And third, think about the accounts that sync on your phone. Does Facebook really need to update every 15 minutes? HTC has a cool Sync All widget. The best part is that you can turn all of your syncing off – trust me, people aren't commenting on your status 24/7 – and use this widget to sync at opportune times (like when you're on WiFi).
There are many apps out there that claim to improve battery life.
The best one to me is JuiceDefender. There are many versions of this app that have increasingly more features (for an increasingly higher price) but even the free version can give you 1.5-2x the battery life.
If you don't believe me, try it for a few days.
CPU clock managing apps can also be very helpful. I tend to underclock my phone and notice that it still performs great (with a little more juice too). SetCPU can be grabbed free from here, and No Frills CPU Control is free in the Market.
Some other useful apps can be found at this post.
Other Obvious (but not-so-obvious) Tips
If you have sub-par service, your battery is going to drain faster . . . sorry. My folks live out in the sticks – and I mean the sticks. When I go there, my phone lasts about 6 hours with a lot of the above methods in place. If you have poor cell signal, limit the amount of battery that your radios drain. Hell, if you aren't expecting a call anytime soon, flip it into Airplane Mode.
Speaking of Airplane Mode, which turns all cellular and mobile network radios off, this tool can really come in handy. If you're in a class or at work and you can't text – even for a second: Airplane Mode. If you're at the gym and leave your phone in your bag: Airplane Mode. Anytime you are away from your phone for an extended period of time: Airplane Mode. Or, you can even take it a step further and turn the damn phone off once in awhile.
The Extended Battery
The extended battery. Is it worth it? At the price HTC normally charges for it? Hell no. But, if you grab yourself a Seidio extended battery or even one of those Chinese ones off of eBay, then hell yes!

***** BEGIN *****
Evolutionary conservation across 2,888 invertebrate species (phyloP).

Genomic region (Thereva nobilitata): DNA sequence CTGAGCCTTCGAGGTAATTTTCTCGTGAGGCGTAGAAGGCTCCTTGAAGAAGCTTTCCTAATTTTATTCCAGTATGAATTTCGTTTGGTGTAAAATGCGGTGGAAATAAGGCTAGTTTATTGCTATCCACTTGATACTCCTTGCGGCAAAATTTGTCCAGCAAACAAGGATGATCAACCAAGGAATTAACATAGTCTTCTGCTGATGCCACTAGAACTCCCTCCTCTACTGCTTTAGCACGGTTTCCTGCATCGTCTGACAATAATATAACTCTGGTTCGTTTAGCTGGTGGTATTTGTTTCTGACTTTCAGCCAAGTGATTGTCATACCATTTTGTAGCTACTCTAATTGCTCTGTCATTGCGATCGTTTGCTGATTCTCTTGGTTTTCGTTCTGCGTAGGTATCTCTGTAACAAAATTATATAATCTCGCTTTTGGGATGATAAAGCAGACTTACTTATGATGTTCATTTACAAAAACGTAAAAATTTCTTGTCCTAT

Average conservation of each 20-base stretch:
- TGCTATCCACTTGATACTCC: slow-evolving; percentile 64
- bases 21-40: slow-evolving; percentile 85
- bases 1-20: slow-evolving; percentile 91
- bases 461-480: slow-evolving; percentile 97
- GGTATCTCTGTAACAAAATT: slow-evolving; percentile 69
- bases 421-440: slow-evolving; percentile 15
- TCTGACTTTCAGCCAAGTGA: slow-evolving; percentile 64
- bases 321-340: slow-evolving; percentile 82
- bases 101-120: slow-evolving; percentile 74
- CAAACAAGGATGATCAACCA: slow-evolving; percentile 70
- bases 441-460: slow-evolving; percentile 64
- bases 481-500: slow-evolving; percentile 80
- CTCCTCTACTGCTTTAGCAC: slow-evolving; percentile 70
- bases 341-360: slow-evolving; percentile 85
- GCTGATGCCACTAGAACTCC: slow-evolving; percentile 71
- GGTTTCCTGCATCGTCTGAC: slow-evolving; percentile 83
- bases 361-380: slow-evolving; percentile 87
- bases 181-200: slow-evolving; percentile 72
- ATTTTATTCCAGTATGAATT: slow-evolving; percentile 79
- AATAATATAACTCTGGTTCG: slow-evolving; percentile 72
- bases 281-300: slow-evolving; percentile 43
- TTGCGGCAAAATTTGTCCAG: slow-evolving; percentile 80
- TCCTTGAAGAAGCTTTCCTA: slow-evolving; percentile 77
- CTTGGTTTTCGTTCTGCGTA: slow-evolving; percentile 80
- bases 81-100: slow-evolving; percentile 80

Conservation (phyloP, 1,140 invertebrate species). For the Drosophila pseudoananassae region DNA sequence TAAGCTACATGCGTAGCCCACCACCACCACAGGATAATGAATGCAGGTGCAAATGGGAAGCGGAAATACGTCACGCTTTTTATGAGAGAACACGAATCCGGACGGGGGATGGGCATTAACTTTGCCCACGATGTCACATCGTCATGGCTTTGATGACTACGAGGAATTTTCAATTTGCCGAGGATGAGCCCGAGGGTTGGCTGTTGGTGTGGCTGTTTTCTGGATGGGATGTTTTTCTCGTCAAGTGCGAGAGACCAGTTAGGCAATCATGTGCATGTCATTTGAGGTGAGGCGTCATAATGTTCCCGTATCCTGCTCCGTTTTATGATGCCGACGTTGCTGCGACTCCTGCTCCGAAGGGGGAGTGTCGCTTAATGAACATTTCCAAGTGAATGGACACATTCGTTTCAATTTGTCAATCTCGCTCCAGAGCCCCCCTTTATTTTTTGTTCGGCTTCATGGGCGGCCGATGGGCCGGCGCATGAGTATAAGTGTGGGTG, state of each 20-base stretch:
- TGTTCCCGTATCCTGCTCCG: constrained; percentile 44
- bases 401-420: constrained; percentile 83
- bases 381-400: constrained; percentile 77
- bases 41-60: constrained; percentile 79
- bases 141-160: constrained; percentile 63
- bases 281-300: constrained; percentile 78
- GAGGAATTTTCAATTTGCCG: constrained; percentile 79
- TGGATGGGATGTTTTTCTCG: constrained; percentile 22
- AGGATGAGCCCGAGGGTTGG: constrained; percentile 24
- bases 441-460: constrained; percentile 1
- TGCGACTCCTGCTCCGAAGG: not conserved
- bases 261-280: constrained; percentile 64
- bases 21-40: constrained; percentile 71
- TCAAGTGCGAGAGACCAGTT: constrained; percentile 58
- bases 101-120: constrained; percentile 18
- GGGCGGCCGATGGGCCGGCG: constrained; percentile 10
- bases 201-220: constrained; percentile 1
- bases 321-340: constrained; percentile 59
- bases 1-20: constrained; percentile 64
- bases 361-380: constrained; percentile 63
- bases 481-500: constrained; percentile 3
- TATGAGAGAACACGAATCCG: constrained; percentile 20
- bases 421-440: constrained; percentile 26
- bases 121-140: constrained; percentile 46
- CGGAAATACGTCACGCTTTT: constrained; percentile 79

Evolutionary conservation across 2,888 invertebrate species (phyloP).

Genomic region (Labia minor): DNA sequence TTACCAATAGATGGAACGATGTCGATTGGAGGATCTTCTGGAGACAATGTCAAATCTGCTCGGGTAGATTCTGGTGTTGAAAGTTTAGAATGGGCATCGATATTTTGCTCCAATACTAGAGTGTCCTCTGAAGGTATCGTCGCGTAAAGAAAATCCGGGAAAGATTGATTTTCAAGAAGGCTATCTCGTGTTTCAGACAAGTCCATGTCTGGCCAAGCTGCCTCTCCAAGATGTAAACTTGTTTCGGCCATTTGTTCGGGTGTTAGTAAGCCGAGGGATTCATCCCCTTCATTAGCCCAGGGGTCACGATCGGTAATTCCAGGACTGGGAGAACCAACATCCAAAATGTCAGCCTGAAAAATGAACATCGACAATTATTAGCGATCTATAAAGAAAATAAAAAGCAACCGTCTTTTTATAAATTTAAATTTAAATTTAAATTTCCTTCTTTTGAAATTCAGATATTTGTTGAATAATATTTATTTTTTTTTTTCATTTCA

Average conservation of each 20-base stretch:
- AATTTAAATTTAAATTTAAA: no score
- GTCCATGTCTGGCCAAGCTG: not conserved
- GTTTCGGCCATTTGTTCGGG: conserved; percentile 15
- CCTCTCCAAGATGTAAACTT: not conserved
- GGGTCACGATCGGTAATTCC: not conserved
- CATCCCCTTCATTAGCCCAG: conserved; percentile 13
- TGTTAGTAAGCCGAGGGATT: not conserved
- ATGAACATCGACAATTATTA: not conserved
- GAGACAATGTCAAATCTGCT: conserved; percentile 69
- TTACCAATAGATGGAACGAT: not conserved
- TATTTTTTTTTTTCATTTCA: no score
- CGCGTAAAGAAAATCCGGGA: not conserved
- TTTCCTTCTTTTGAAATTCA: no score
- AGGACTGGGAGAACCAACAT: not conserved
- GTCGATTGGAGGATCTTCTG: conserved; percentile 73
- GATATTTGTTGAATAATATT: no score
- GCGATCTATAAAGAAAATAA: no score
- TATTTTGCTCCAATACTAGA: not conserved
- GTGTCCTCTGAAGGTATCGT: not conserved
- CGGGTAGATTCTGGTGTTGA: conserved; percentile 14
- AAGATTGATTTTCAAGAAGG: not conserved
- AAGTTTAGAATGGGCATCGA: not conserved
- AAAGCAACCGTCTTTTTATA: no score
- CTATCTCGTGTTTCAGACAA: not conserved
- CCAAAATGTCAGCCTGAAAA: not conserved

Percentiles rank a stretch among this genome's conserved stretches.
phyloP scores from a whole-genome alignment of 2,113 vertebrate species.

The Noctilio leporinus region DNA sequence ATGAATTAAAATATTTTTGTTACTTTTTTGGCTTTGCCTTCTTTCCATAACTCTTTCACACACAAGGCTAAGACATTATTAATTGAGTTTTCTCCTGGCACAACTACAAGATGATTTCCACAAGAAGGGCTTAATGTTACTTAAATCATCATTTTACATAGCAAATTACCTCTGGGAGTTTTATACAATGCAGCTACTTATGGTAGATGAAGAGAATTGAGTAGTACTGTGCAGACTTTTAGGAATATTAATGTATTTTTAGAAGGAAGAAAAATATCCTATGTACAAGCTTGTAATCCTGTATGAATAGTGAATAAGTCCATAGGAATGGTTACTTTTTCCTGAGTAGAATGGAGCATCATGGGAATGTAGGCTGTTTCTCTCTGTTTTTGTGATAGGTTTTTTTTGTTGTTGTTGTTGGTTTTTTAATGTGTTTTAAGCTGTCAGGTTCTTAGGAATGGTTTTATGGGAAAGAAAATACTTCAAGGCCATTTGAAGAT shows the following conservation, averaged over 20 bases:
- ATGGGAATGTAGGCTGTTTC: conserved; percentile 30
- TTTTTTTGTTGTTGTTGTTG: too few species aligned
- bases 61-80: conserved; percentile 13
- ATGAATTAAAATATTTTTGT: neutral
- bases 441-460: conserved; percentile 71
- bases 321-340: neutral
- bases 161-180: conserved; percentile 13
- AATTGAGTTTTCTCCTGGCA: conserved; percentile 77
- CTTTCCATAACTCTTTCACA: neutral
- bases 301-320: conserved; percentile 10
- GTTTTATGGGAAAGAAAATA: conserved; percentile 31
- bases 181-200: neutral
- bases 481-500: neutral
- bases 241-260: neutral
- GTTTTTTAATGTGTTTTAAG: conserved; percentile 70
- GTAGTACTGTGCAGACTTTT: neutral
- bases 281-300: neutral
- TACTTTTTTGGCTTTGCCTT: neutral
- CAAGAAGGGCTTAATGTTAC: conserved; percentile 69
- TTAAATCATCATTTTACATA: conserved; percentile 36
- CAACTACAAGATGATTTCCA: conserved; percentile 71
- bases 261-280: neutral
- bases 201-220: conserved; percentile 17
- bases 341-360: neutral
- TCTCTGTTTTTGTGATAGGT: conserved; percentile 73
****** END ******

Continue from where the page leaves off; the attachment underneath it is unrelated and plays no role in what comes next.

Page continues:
I have an extended battery for both of my EVOs (4G and 3D). Most days (like 95%) I can go from waking up in the morning to going to sleep on the same charge using the stock battery (thanks to the tips above). However, some days, I'm really bored and want to play games or I'm just checking Facebook a lot.
It doesn't really matter why, but everyone has days where they spend a lot of time on their phone. On those days, I'm thankful for extended batteries. If you consistently use your EVO every day (or even the majority of the time) and find your EVO dying all the time (despite your optimizations and tweaks), an extended battery is probably a good idea for you.
We all want more battery life; it's a fact.
But you have to remember that your EVO is a lot like a computer . . . a computer that has like 6 radios on it that constantly drain battery. You don't need to constantly monitor apps or try every kernel that works for your phone. Just make sure you calibrate your battery and only have mobile network radios on when you use them. If you're an average user, that should be enough to have a full charge last at least a day at a time.